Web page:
Let’s face it.  As human beings, we are attracted to beauty – beautiful things, beautiful music, and, yes, beautiful people.  When we encounter beauty (unless we’re jealous bitches), it lifts our spirits.

We are hardwired to want to seek beauty and be beautiful.  I’m not espousing a particular definition of beauty.  I’m just purporting that we all want (in greater or smaller doses) it.  If it makes us feel better about ourselves to be beautiful, if it helps us get promoted and put food on the table, and if it allows our ideas to be more readily accepted, even better!

So I applaud psychologist, Marcia Reynolds, PhD., for her article “Why Women Have to Care About Their Looks.”  I’m sure it’s not easy for a member of the intellegentsia, especially a psychologist, to promote the quest for personal beauty.  The intellectual elite, particularly those in the health care field, tends to eschew the overt pursuit of beauty.  No question, in the extreme, it can lead to body dysmorphia, eating disorders, and general lack of self-esteem.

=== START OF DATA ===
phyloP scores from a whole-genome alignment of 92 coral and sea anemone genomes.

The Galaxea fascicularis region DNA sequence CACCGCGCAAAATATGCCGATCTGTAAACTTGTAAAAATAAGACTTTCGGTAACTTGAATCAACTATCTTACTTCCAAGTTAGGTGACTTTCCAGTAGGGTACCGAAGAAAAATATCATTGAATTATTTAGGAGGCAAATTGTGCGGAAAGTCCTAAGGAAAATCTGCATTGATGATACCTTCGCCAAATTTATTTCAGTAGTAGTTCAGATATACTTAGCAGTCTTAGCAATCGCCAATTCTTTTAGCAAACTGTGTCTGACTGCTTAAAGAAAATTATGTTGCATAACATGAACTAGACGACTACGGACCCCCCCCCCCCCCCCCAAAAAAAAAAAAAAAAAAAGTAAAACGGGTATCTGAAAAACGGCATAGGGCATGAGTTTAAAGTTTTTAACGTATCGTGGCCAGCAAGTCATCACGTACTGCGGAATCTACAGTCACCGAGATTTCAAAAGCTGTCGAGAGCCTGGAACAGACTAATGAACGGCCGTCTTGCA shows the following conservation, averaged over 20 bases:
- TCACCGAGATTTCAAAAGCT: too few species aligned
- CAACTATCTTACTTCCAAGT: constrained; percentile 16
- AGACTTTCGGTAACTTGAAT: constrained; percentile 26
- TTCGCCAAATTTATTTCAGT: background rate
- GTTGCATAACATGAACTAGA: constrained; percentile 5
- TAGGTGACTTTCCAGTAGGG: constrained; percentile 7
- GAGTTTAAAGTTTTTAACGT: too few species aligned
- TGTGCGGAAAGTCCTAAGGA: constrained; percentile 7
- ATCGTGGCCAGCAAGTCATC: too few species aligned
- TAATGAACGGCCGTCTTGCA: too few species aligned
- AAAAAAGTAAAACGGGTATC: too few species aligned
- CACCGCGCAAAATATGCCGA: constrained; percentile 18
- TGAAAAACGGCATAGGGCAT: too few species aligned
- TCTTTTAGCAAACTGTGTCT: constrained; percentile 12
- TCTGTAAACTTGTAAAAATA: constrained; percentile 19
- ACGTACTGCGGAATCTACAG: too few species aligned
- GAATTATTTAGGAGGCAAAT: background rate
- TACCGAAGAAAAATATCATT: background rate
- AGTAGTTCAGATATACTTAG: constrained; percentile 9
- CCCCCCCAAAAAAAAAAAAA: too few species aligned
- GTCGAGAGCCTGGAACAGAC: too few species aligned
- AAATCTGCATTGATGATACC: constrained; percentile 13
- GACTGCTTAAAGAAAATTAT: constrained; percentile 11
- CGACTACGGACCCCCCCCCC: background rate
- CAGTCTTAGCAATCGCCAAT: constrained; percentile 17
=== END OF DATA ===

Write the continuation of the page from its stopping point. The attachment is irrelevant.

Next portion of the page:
While some of that is true, it doesn’t preclude the positive effects that also come from a healthy pursuit of beauty.

Reynolds recalls how, after going through a much-needed makeover by an image consultant, people responded to her and her thinking differently.  And there’s nothing wrong with that.  She writes: “Does this mean we are enslaved by ludicrous beauty standards?  No matter how shallow and unfair it is, attractiveness factors into most parts of our lives, including hiring and promotion decisions.”  She quotes Newsweek columnist Jessica Bennett who said “making an effort to look good because we know it helps us out professionally and maintaining that look shouldn’t necessarily be shunned, nor should we be plagued by personal guilt.”

While I don’t promote judging people on how they look, by the same token I hate that people judge others for caring about how they look.  Reynolds sums this up perfectly: “At best, let’s quit judging each other for what we feel we need to do to get ahead, whether you think wrinkles are a beautiful part of life or not.”


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